I am Lina and I like pictures. If asked to introduce myself to a group of academics, I would say: “I am Lina and for my PhD thesis I explored how children engage with wordless picture books.” Given my love for visual stories and my PhD topic, I hereby succumb to a temptation I always had in mind: to summarise my entire PhD life in 8 pictures. A complete thesis for the Faculty of Education at the University of Cambridge is equivalent to approximately 80000 words. Based on the famous saying “a picture is worth a thousand words”, for the sake of this blog post, let’s equip images with even more power and try to visualise a four-year PhD experience.
Producing well-argued, coherent and scientifically sound papers can be challenging. That is not only true for early career researchers, including PhD students, but also for more established academics. Accordingly, we all depend on the feedback and advice of peers to ensure the quality of our work. Peer reviewers can offer authors a fresh view of their manuscript, raise critical questions about aspects that may need more clarity, or point out arguments that cannot be justified based on the nature or scope of the study.
After completing my MEd (Master of Education) in my Newly Qualified Teacher (NQT) year, I swiftly began to miss being actively engaged in educational research. I had already begun to ponder about undertaking a professional doctorate in Education (EdD) when I attended the first annual EdD conference at Cambridge in June 2015. I had been completely inspired by the energy and passion of the educational professionals that presented and attended the conference. Following this, I was able to gain some further insight from EdD students that were balancing their studies alongside teaching successfully.
I spent most of my PhD worrying about what I was going to do once I finished it. I had an idea of what I wanted to do but I just could not find the place to do it. My research focuses on the intersection of human rights and education and I wanted to keep on working on both aspects of it. This was a nightmare in terms of job hunting. Human Rights Education is quite a new field so there were not many positions available – only one since 2014, to be precise – and positions in education faculties had little or no connections with human rights at all.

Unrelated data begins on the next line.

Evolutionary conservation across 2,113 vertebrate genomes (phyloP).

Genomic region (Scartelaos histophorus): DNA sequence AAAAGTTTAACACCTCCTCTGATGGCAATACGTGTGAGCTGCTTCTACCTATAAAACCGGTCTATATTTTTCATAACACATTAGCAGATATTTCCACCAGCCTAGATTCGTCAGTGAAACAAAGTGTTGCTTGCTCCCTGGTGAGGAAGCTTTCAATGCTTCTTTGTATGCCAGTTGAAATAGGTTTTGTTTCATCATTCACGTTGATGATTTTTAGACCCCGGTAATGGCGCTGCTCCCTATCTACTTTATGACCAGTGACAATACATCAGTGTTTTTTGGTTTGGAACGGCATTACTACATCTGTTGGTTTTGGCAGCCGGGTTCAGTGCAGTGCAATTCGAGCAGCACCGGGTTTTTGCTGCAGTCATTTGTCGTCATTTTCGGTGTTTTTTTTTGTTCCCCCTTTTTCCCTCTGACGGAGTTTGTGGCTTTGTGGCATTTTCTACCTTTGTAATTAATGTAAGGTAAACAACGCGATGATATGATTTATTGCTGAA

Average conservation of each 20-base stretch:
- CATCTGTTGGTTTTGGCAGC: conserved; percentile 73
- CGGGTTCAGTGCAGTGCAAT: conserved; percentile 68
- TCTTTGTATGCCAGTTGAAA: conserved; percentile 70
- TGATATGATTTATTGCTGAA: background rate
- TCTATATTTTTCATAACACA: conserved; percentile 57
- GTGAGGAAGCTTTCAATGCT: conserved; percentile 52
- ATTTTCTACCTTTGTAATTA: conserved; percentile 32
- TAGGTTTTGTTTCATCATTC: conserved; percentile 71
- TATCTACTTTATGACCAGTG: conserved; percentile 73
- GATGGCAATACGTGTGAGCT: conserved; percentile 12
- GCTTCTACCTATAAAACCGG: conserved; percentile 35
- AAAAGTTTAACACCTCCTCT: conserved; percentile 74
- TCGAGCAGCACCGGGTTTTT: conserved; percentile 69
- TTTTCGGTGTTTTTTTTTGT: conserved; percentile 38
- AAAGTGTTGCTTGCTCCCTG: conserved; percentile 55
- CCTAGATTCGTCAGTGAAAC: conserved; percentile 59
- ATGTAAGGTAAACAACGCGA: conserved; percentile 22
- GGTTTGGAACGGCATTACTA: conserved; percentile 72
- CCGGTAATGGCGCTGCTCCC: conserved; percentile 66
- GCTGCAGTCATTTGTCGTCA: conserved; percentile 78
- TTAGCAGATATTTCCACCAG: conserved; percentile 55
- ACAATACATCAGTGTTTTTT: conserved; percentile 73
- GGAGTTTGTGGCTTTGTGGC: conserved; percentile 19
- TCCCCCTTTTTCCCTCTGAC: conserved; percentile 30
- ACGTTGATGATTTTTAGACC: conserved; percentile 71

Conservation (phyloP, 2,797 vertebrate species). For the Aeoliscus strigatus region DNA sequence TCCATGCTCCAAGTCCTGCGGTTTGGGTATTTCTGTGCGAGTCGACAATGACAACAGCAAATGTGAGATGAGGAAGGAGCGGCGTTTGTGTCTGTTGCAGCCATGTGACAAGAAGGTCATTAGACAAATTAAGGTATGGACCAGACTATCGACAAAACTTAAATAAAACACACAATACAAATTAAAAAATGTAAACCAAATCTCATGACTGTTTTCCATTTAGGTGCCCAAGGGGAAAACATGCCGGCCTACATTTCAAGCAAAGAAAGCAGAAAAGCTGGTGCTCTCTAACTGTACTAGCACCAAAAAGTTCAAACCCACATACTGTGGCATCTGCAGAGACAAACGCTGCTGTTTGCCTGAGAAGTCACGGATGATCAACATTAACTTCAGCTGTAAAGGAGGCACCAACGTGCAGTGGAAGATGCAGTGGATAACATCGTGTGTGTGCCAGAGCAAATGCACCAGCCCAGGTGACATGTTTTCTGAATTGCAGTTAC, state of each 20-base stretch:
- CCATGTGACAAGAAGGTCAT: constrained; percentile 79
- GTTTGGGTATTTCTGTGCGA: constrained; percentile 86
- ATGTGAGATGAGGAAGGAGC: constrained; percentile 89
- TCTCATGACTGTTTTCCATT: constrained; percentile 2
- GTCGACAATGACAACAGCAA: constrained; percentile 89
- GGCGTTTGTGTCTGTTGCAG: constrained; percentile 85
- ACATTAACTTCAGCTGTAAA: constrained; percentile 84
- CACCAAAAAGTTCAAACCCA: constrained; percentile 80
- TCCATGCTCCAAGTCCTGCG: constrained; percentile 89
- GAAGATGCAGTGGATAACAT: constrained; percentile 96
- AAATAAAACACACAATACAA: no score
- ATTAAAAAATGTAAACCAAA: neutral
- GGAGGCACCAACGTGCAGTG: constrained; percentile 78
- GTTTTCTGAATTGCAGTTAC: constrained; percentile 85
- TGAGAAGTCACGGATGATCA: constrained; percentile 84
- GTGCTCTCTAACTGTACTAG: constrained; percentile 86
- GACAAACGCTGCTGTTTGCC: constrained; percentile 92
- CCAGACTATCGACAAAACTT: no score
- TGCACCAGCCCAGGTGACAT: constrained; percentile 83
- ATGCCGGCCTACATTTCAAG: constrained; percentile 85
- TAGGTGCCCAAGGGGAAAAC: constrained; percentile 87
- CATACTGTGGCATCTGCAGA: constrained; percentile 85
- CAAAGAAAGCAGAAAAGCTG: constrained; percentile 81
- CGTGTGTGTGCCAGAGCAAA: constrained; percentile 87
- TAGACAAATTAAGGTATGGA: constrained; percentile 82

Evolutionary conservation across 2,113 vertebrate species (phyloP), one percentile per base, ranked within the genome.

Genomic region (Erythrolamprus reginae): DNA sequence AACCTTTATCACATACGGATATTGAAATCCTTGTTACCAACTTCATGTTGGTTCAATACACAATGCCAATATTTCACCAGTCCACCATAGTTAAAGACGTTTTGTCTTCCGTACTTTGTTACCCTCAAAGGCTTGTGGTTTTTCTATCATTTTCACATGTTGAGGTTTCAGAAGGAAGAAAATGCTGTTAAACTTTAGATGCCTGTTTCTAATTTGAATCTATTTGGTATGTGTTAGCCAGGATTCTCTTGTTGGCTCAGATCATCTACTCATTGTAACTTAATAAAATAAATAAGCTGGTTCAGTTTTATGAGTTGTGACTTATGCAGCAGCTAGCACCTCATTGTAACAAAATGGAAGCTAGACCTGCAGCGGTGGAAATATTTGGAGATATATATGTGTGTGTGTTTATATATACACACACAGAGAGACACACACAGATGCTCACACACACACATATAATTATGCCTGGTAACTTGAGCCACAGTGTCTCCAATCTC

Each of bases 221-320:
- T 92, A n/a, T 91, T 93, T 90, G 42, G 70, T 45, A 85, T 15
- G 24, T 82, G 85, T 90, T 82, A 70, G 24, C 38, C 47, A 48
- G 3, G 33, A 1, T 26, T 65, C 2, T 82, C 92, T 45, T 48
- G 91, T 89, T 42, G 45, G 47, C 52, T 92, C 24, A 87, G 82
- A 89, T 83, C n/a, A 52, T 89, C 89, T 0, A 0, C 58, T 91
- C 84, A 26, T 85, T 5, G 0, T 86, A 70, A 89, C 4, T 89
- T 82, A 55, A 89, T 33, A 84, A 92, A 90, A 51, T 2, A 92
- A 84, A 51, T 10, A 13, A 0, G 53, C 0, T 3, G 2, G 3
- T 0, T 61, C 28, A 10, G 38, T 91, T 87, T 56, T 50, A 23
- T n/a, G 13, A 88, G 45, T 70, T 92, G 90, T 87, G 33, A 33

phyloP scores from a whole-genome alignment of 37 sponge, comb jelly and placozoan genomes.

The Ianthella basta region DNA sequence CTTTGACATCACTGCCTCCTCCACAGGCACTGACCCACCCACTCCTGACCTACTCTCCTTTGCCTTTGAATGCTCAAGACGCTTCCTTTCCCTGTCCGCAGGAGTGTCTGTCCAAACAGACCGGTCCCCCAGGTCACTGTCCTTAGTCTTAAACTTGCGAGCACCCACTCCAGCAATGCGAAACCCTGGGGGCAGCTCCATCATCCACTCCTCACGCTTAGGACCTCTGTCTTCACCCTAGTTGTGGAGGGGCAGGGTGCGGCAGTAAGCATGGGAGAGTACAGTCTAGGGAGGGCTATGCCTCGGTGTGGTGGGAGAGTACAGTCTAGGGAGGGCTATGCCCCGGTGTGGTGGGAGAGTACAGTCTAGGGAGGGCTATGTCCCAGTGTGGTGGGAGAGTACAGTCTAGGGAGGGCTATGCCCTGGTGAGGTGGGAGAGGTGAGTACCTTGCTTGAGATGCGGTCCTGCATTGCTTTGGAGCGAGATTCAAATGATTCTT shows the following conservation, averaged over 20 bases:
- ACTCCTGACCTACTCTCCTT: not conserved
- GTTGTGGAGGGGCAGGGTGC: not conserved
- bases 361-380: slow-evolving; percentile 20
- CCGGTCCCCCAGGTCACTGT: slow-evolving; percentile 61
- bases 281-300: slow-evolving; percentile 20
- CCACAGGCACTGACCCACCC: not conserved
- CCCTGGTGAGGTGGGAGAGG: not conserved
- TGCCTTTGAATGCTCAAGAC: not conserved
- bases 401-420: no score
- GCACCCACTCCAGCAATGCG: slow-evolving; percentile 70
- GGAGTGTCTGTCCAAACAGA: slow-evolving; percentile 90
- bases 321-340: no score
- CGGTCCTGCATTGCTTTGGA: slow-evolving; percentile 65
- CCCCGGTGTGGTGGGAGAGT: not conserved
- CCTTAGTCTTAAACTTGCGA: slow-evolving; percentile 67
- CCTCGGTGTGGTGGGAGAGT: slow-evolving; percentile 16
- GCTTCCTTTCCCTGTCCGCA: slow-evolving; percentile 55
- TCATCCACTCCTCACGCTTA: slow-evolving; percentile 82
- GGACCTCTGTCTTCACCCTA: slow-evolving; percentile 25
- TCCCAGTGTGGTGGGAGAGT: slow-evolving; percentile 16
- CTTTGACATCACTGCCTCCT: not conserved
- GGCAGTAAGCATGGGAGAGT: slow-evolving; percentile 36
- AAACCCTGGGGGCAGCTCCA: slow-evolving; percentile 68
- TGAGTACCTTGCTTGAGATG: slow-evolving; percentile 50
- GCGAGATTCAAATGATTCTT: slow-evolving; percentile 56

I have recently returned from my doctoral fieldwork in Northern Canada. My research includes six Anishinaabe secondary school students who attend an Anishinaabe-controlled school. The students attending this school live in four different self-governing Anishinaabe communities contending with the ongoing consequences of colonization, including; displacement from tribal land, rural isolation, food scarcity, dependency on natural resources, and wide-spread environmental pollution.
We are living in a world marked by rising populist and xenophobic movements, political conflict, and increasing austerity. Global conflicts, the rise of the “far right” and the legacies of colonialism and imperialism are re-inscribing race and racism into contemporary society. People of colour are recast into positions of marginality whilst systemic inequality and oppression are regularized – posited as the status quo. These realities have long defined and continue to shape our world.
As I come to the end of my first year of the PhD and to the stage of handing in my first-year report, I wanted to share my thoughts on developing the methodology for my research. I should say, before commencing, that my methodology is a work in progress, and that I have a sense that it will not become ‘fixed’ for a little while to come.